Qantas shares have fallen 5c to $5.24 this morning as the market increasingly factors in the growing political risks surrounding the audacious $20 billion debt-laden private equity takeover.

Peter Costello and John Howard are quickly discovering there are political pit-falls all over the place with this deal and it now looks increasingly likely that a number of conditions will be placed on the sale.

Take foreign ownership, as an example of an issue where the government could take a stand. Macquarie Bank is deemed to be 100% Australian for the purposes of its 14.7% stake in Qantas, but people should remember that the Millionaires Factory is actually 30% foreign owned.

When you add in the foreign ownership components of All Finance and Allco Equity Partners, the two nominal cornerstone Australian investors, overall real foreign ownership of the voting shares goes above 50%.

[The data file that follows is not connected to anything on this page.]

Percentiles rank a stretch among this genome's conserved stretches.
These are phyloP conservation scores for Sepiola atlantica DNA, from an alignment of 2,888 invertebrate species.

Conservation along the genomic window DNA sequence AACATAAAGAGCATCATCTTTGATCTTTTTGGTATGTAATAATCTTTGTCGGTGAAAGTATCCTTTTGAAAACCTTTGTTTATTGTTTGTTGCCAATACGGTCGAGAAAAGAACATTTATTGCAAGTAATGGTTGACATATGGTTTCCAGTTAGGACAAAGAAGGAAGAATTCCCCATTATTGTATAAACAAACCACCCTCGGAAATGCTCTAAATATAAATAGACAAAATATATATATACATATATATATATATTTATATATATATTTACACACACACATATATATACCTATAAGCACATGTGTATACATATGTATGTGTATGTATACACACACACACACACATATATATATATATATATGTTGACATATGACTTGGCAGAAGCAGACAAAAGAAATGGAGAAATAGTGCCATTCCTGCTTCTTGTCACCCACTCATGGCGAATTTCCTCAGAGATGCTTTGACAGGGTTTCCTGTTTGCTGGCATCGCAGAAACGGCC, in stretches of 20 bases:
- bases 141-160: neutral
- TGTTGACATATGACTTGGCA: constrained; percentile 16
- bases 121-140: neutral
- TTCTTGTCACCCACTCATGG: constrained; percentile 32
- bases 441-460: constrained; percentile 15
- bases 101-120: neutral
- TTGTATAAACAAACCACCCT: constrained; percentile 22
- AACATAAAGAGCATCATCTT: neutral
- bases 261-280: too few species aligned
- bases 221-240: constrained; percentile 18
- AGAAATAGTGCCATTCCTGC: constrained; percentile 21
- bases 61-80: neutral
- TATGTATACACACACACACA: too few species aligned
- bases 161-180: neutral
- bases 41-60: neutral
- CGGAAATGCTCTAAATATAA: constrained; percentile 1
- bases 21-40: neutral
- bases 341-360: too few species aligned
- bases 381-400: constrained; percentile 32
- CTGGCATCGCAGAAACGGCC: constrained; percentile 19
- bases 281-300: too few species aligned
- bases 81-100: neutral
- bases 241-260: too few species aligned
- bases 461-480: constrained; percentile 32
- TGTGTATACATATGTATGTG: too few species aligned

Then you’ve got the sneaky voting and non-voting shares, which is similar to what Canada’s Asper family did to get around foreign ownership restrictions with Channel Ten.

Texas Pacific has a 25% voting interest and two board seats, but will nominally only have 15% of the votes, whilst Canada’s Onex has 12.5% of the shares and only 9% of the votes.

Texas Pacific is the world’s leading private equity investor in airlines and is represented in Australia by Ben Gray, a top Harvard MBA whose father is Robyn Gray, the former Tasmanian Liberal Premier who sits on the board of the PM’s favourite old growth wood chipping company, Gunns Ltd.

Robyn Gray knows plenty about risk and debt, having left Tasmania in a parlous financial position in the early 1990s. Gunns is also taking a huge risk borrowing the entire $1.5 billion for its proposed pulp mill.

Ben Gray met Treasury Secretary Ken Henry and Transport Secretary Michael Taylor to discuss the takeover yesterday and was presumably saying $15 billion-plus in Qantas debt was nothing to worry about.

The other joker in the pack here is Alan Jones. The Parrot hates Macquarie Bank but has been showered with cash and free flights by his Qantas mates Geoff Dixon and James Strong over the years. Will this be enough to buy his silence or will the 4,600 Qantas engineers get to him and spark a Snowy-esque campaign?